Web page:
Breytenbach has pleaded not guilty to 16 charges brought against her by the NPA.
The hearing continues at 09:00 on Thursday.
Read more on: npa | glynnis breytenbach
Drama at Breytenbach hearing
August 17 2012 at 01:48pm
The chairman in Glynnis Breytenbach's disciplinary inquiry recused himself on Friday after accusing the NPA of letting a witness run its case.
“I'm convinced that this application... it comes from Mr Mendelow,” chairman Sandile July said.
“I have never heard (of) a situation where a complainant would be in charge of a hearing, telling the employer how the hearing should go.”
He was referring to Ronald Mendelow, a lawyer for Imperial Crown Trading (ICT), who had testified from Tuesday to Thursday at the National Prosecuting Authority's (NPA) offices in Silverton, Pretoria.
On Thursday, the NPA said it would apply for the removal of July. July said on Friday he would recuse himself.
NPA counsel William Mokhari said July had to be removed as the firm he worked for, Werksmans, had represented steel company ArcelorMittal SA and that this could create a perception of bias.
The NPA said it suspended Breytenbach for failing to act impartially in her investigation of a dispute between ICT and Sishen/Kumba Iron Ore over mining rights in the Northern Cape.
The mining rights in question used to belong to ArcelorMittal SA, which had an interest in who would take over the rights.
Mendelow sent a letter of complaint about Breytenbach to the then National Director of Public Prosecutions Menzi Simelane on October 31 last year, alleging she favoured Sishen in her probe.
July said the NPA had not called for his removal because of his links to Werksmans.
He said he had told both parties of Werksman's work for ArcelorMittal, and that he had explained he was not involved in that case in any way.
At the start of the hearing on July 23, both parties said this would not be a problem.
July said Mendelow wanted him removed because he had asked questions during Mendelow's testimony on Wednesday.
“This has everything to do with the questions I asked on August 14 when Mr Mendelow was testifying,” July said.
He said the affidavit filed by the NPA calling for his removal mentioned questions he had asked. He said the affidavit's facts were incorrect and that he might challenge it.
He said his questions had made Mendelow uncomfortable.
“I hope this hearing going forward is not going to be controlled by people who happen to be complainants and then tell the employer how to run the disciplinary,” July said.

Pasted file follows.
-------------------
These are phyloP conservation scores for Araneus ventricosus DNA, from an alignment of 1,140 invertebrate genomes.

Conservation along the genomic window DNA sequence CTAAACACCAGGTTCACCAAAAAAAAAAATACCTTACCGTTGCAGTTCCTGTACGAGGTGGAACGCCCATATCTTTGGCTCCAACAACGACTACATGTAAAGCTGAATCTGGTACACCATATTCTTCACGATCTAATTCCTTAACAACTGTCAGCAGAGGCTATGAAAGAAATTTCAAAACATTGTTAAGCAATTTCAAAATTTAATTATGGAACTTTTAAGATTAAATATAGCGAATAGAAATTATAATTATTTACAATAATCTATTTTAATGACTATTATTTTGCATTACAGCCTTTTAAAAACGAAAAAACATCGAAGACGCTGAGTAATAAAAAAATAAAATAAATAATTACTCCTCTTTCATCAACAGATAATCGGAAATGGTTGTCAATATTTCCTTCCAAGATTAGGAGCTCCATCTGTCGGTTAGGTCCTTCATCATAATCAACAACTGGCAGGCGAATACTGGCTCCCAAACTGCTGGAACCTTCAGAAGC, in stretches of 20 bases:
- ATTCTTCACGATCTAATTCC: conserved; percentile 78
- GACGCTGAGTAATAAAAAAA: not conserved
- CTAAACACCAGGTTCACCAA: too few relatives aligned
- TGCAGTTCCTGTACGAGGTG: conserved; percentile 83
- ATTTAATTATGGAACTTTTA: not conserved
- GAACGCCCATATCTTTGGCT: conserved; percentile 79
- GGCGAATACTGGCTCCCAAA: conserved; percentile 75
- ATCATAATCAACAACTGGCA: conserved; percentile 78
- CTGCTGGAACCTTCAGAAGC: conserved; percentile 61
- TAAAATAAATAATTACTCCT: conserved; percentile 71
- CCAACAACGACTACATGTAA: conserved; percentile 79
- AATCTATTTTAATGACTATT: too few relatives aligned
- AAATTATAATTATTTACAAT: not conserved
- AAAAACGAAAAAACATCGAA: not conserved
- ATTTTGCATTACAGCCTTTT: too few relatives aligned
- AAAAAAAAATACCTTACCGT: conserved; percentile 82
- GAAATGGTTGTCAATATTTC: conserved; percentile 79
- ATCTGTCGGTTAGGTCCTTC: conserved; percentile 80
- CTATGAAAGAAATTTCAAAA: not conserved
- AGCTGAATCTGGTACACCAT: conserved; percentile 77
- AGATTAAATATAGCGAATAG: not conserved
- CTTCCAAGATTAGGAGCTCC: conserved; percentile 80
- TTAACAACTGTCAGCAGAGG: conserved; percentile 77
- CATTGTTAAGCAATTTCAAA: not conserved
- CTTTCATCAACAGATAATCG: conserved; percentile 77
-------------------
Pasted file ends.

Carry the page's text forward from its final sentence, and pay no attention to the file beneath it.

It was his right and responsibility as chairman to show an interest, he said.
Breytenbach's counsel, Wim Trengove SC called the NPA's application a “travesty of justice” in “a long line of abuses by the NPA”.
He said July had been gentle with Mendelow.
“Your role was... extraordinarily gentle and tolerant of a witness who came here, took control of his own evidence, and gave us a lecture over three days of how the suspect in a serious criminal case believes the investigation against him should be undertaken,” Trengove said.
He called on the NPA to drop the case against Breytenbach.
“It is time for the national director of public prosecutions to acknowledge that this has been a mistake, for them to reinstate Ms Breytenbach and terminate this inquiry.”
A new chairman would be appointed soon, Mokhari said.
July was the second chairman, after Barry Madolo recused himself.
Mohari said Madolo had recused himself when he learned of Breytenbach's defence in the case.
Breytenbach said acting National Director of Public Prosecutions Nomgcobo Jiba suspended her in an attempt to stop her from prosecuting former police crime intelligence boss Richard Mdluli on fraud and other charges.
Madolo had sat in a meeting with senior NPA management where Mdluli had been discussed, Mokhari said.
Breytenbach was suspended as regional head of the NPA's specialised commercial crime unit on April 30.
She has pleaded not guilty to all 16 charges laid against her by the NPA.
It was not immediately known when the inquiry would resume. - Sapa